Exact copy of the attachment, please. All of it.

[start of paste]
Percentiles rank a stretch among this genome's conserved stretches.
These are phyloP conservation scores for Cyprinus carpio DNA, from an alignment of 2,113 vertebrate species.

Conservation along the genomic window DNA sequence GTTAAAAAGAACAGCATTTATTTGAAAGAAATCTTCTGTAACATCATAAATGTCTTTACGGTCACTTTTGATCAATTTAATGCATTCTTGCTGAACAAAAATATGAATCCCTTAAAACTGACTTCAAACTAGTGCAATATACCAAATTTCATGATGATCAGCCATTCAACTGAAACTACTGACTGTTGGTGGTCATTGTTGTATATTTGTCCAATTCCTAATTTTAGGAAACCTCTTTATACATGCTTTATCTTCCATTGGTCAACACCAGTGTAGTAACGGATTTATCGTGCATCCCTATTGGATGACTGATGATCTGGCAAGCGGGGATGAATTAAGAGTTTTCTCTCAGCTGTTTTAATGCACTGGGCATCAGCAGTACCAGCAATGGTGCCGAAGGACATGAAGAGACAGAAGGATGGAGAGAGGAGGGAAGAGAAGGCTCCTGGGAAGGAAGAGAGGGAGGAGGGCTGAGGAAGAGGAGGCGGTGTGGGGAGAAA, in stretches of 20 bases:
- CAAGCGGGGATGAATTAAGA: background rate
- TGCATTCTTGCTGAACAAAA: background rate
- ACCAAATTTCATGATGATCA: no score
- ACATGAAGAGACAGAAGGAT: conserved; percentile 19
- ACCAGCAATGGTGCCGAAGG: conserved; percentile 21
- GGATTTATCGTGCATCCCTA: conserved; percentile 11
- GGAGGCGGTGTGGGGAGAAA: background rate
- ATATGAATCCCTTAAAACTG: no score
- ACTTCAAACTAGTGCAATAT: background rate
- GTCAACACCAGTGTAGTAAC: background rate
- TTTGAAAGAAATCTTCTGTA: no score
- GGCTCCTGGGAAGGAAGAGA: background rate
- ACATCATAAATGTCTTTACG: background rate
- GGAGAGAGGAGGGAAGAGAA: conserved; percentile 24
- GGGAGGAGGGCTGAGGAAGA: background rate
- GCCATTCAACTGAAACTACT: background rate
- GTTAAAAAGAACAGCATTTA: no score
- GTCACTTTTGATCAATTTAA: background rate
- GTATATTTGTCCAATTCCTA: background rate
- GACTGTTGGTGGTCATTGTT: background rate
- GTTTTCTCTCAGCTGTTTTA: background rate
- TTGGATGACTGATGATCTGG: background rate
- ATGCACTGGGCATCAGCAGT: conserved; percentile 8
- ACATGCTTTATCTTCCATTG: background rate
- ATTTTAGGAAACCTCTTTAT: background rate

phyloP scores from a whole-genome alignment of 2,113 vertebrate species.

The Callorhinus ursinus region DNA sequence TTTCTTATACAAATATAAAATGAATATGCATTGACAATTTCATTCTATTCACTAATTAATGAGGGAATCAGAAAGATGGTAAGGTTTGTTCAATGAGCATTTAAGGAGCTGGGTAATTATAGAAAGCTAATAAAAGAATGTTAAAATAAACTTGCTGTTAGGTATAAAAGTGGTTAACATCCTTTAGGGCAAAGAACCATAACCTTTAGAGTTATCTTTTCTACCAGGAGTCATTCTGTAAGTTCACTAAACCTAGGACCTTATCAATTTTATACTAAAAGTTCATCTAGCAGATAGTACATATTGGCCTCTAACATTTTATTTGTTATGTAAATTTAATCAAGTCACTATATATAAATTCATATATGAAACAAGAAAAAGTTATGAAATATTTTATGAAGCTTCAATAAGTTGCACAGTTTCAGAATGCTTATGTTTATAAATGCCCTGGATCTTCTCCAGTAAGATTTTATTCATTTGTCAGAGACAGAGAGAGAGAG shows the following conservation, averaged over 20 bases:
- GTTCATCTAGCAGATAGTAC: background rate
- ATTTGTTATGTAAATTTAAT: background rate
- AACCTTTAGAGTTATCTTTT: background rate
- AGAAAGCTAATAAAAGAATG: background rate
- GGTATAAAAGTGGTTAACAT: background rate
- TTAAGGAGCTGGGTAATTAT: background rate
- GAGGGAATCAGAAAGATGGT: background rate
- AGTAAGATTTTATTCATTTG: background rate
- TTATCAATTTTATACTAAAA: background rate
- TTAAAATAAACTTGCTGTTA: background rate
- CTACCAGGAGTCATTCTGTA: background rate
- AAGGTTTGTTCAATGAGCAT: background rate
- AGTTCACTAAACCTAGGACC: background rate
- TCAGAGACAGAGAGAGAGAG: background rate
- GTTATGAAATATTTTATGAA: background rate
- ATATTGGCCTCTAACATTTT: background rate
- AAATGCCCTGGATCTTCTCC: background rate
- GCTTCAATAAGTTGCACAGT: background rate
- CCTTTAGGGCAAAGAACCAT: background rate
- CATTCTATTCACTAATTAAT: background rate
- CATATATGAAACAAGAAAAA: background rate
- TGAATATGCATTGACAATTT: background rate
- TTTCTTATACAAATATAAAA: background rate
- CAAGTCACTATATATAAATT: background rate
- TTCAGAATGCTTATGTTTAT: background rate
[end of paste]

Percentiles rank a stretch among this genome's conserved stretches.
These are phyloP conservation scores for Cyprinus carpio DNA, from an alignment of 2,113 vertebrate species.

Conservation along the genomic window DNA sequence GTTAAAAAGAACAGCATTTATTTGAAAGAAATCTTCTGTAACATCATAAATGTCTTTACGGTCACTTTTGATCAATTTAATGCATTCTTGCTGAACAAAAATATGAATCCCTTAAAACTGACTTCAAACTAGTGCAATATACCAAATTTCATGATGATCAGCCATTCAACTGAAACTACTGACTGTTGGTGGTCATTGTTGTATATTTGTCCAATTCCTAATTTTAGGAAACCTCTTTATACATGCTTTATCTTCCATTGGTCAACACCAGTGTAGTAACGGATTTATCGTGCATCCCTATTGGATGACTGATGATCTGGCAAGCGGGGATGAATTAAGAGTTTTCTCTCAGCTGTTTTAATGCACTGGGCATCAGCAGTACCAGCAATGGTGCCGAAGGACATGAAGAGACAGAAGGATGGAGAGAGGAGGGAAGAGAAGGCTCCTGGGAAGGAAGAGAGGGAGGAGGGCTGAGGAAGAGGAGGCGGTGTGGGGAGAAA, in stretches of 20 bases:
- CAAGCGGGGATGAATTAAGA: background rate
- TGCATTCTTGCTGAACAAAA: background rate
- ACCAAATTTCATGATGATCA: no score
- ACATGAAGAGACAGAAGGAT: conserved; percentile 19
- ACCAGCAATGGTGCCGAAGG: conserved; percentile 21
- GGATTTATCGTGCATCCCTA: conserved; percentile 11
- GGAGGCGGTGTGGGGAGAAA: background rate
- ATATGAATCCCTTAAAACTG: no score
- ACTTCAAACTAGTGCAATAT: background rate
- GTCAACACCAGTGTAGTAAC: background rate
- TTTGAAAGAAATCTTCTGTA: no score
- GGCTCCTGGGAAGGAAGAGA: background rate
- ACATCATAAATGTCTTTACG: background rate
- GGAGAGAGGAGGGAAGAGAA: conserved; percentile 24
- GGGAGGAGGGCTGAGGAAGA: background rate
- GCCATTCAACTGAAACTACT: background rate
- GTTAAAAAGAACAGCATTTA: no score
- GTCACTTTTGATCAATTTAA: background rate
- GTATATTTGTCCAATTCCTA: background rate
- GACTGTTGGTGGTCATTGTT: background rate
- GTTTTCTCTCAGCTGTTTTA: background rate
- TTGGATGACTGATGATCTGG: background rate
- ATGCACTGGGCATCAGCAGT: conserved; percentile 8
- ACATGCTTTATCTTCCATTG: background rate
- ATTTTAGGAAACCTCTTTAT: background rate

phyloP scores from a whole-genome alignment of 2,113 vertebrate species.

The Callorhinus ursinus region DNA sequence TTTCTTATACAAATATAAAATGAATATGCATTGACAATTTCATTCTATTCACTAATTAATGAGGGAATCAGAAAGATGGTAAGGTTTGTTCAATGAGCATTTAAGGAGCTGGGTAATTATAGAAAGCTAATAAAAGAATGTTAAAATAAACTTGCTGTTAGGTATAAAAGTGGTTAACATCCTTTAGGGCAAAGAACCATAACCTTTAGAGTTATCTTTTCTACCAGGAGTCATTCTGTAAGTTCACTAAACCTAGGACCTTATCAATTTTATACTAAAAGTTCATCTAGCAGATAGTACATATTGGCCTCTAACATTTTATTTGTTATGTAAATTTAATCAAGTCACTATATATAAATTCATATATGAAACAAGAAAAAGTTATGAAATATTTTATGAAGCTTCAATAAGTTGCACAGTTTCAGAATGCTTATGTTTATAAATGCCCTGGATCTTCTCCAGTAAGATTTTATTCATTTGTCAGAGACAGAGAGAGAGAG shows the following conservation, averaged over 20 bases:
- GTTCATCTAGCAGATAGTAC: background rate
- ATTTGTTATGTAAATTTAAT: background rate
- AACCTTTAGAGTTATCTTTT: background rate
- AGAAAGCTAATAAAAGAATG: background rate
- GGTATAAAAGTGGTTAACAT: background rate
- TTAAGGAGCTGGGTAATTAT: background rate
- GAGGGAATCAGAAAGATGGT: background rate
- AGTAAGATTTTATTCATTTG: background rate
- TTATCAATTTTATACTAAAA: background rate
- TTAAAATAAACTTGCTGTTA: background rate
- CTACCAGGAGTCATTCTGTA: background rate
- AAGGTTTGTTCAATGAGCAT: background rate
- AGTTCACTAAACCTAGGACC: background rate
- TCAGAGACAGAGAGAGAGAG: background rate
- GTTATGAAATATTTTATGAA: background rate
- ATATTGGCCTCTAACATTTT: background rate
- AAATGCCCTGGATCTTCTCC: background rate
- GCTTCAATAAGTTGCACAGT: background rate
- CCTTTAGGGCAAAGAACCAT: background rate
- CATTCTATTCACTAATTAAT: background rate
- CATATATGAAACAAGAAAAA: background rate
- TGAATATGCATTGACAATTT: background rate
- TTTCTTATACAAATATAAAA: background rate
- CAAGTCACTATATATAAATT: background rate
- TTCAGAATGCTTATGTTTAT: background rate